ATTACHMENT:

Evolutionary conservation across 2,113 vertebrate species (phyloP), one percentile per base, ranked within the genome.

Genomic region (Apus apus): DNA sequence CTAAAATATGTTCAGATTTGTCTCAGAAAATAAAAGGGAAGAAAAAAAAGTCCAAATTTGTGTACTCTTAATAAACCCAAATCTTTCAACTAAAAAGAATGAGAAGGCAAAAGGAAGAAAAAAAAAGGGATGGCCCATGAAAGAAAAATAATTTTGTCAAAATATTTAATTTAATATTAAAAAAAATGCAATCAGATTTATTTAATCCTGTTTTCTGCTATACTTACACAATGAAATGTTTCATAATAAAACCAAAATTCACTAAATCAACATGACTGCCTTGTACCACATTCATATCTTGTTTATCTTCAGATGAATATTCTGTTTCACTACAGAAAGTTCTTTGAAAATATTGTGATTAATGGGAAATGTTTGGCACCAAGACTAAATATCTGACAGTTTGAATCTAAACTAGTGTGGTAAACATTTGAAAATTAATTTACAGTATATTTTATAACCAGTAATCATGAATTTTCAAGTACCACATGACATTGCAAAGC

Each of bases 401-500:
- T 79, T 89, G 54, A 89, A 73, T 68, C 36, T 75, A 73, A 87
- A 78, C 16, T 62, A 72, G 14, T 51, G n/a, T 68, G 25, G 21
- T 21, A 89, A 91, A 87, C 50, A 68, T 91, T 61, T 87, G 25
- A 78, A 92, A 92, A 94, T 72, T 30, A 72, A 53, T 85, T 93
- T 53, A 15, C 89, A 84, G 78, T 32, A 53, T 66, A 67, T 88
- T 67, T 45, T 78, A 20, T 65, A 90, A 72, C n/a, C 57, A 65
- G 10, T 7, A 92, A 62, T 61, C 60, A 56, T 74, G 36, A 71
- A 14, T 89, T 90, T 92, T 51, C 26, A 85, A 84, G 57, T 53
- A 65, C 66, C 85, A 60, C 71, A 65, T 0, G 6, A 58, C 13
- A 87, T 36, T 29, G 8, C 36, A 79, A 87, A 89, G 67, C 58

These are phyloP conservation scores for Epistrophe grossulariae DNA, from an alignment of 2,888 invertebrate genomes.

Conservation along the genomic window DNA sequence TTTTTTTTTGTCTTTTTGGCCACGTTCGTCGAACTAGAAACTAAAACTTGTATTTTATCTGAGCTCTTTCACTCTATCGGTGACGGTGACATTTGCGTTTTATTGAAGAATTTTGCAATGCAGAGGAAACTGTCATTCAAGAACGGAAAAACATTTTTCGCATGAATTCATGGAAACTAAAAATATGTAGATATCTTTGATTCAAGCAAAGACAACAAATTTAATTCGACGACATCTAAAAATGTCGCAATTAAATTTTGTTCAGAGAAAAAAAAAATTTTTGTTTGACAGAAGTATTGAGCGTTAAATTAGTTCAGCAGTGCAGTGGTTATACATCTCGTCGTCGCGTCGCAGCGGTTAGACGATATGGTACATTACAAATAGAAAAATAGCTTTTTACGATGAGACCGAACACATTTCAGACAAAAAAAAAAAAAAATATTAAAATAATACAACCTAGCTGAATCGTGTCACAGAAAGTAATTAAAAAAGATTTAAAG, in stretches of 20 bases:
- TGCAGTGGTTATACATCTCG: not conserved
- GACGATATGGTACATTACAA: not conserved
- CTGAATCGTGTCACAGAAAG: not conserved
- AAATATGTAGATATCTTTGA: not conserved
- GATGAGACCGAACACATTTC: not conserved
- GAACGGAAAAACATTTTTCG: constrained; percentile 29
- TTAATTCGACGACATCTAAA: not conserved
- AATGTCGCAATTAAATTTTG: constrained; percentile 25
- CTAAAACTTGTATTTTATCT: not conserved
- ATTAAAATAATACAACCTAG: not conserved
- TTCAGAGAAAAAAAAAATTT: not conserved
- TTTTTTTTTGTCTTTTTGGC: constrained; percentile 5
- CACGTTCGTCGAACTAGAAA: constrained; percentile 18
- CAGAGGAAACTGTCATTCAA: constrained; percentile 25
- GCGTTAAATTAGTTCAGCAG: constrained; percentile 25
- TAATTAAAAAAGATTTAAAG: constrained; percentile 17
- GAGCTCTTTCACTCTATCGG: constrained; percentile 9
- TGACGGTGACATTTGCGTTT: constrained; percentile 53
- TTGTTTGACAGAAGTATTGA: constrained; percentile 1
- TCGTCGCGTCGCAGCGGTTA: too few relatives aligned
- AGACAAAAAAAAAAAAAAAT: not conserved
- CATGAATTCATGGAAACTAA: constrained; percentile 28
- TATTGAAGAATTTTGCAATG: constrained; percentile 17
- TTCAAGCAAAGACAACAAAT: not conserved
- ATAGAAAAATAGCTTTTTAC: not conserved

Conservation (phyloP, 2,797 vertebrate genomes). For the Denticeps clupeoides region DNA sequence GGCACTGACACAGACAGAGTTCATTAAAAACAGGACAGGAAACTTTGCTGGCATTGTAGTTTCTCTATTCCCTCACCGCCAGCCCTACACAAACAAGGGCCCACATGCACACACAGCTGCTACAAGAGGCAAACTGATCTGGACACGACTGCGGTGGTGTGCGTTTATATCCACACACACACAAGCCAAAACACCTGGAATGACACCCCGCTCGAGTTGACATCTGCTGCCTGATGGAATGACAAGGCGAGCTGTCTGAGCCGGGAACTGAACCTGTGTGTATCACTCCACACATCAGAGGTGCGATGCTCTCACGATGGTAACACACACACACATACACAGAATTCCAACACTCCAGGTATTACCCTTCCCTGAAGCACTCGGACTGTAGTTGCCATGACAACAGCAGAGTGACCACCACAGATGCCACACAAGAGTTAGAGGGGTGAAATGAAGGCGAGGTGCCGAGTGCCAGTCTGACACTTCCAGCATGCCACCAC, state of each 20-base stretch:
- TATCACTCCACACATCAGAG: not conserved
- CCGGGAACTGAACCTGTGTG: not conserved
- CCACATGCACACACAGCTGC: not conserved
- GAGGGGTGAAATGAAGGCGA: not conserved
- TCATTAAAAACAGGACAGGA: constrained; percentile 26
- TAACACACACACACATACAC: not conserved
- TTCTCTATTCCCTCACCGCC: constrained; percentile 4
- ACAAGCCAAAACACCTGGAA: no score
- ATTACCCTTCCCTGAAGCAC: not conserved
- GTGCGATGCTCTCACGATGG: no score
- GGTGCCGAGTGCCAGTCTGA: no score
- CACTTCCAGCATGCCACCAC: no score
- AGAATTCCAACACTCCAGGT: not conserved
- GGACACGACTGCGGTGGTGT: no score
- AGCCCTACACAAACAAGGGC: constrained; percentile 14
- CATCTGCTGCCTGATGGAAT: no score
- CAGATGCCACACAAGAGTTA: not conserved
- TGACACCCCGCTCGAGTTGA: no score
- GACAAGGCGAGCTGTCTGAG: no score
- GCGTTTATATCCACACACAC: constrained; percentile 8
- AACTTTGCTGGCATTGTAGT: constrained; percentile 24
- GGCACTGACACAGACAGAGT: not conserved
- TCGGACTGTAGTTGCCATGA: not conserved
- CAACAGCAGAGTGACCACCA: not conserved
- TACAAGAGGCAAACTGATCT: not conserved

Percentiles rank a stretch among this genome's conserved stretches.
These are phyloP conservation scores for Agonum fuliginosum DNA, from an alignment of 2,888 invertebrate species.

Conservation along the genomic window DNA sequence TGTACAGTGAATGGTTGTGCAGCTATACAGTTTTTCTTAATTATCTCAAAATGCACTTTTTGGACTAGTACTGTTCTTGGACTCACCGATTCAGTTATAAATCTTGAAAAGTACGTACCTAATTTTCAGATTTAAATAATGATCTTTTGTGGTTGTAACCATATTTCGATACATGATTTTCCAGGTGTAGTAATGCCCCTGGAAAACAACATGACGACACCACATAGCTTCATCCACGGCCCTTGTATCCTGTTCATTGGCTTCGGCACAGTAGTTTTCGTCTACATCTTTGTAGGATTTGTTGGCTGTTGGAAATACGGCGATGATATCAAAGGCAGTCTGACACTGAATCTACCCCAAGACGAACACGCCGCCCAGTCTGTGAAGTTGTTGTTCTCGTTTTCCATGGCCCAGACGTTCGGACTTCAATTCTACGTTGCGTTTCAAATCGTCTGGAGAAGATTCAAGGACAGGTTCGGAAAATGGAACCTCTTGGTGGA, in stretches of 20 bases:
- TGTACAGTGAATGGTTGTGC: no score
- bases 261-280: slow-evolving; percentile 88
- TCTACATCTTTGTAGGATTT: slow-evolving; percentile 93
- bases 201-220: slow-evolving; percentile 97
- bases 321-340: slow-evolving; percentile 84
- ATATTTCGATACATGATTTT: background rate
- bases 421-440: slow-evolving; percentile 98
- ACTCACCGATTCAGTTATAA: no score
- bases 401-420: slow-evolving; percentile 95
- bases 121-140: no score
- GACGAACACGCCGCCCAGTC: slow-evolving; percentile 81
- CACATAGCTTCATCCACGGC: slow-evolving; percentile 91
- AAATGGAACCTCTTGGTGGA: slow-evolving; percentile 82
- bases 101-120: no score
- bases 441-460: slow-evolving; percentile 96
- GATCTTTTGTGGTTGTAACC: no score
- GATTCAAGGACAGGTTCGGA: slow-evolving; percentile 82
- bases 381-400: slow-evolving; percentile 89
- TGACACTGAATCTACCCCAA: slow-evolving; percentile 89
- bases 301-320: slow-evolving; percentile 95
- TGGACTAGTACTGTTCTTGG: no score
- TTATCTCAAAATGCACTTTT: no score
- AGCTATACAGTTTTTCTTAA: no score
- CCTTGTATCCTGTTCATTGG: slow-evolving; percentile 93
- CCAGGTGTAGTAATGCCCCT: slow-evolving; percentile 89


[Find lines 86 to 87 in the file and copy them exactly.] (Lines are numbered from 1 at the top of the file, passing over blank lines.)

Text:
- GATTCAAGGACAGGTTCGGA: slow-evolving; percentile 82
- bases 381-400: slow-evolving; percentile 89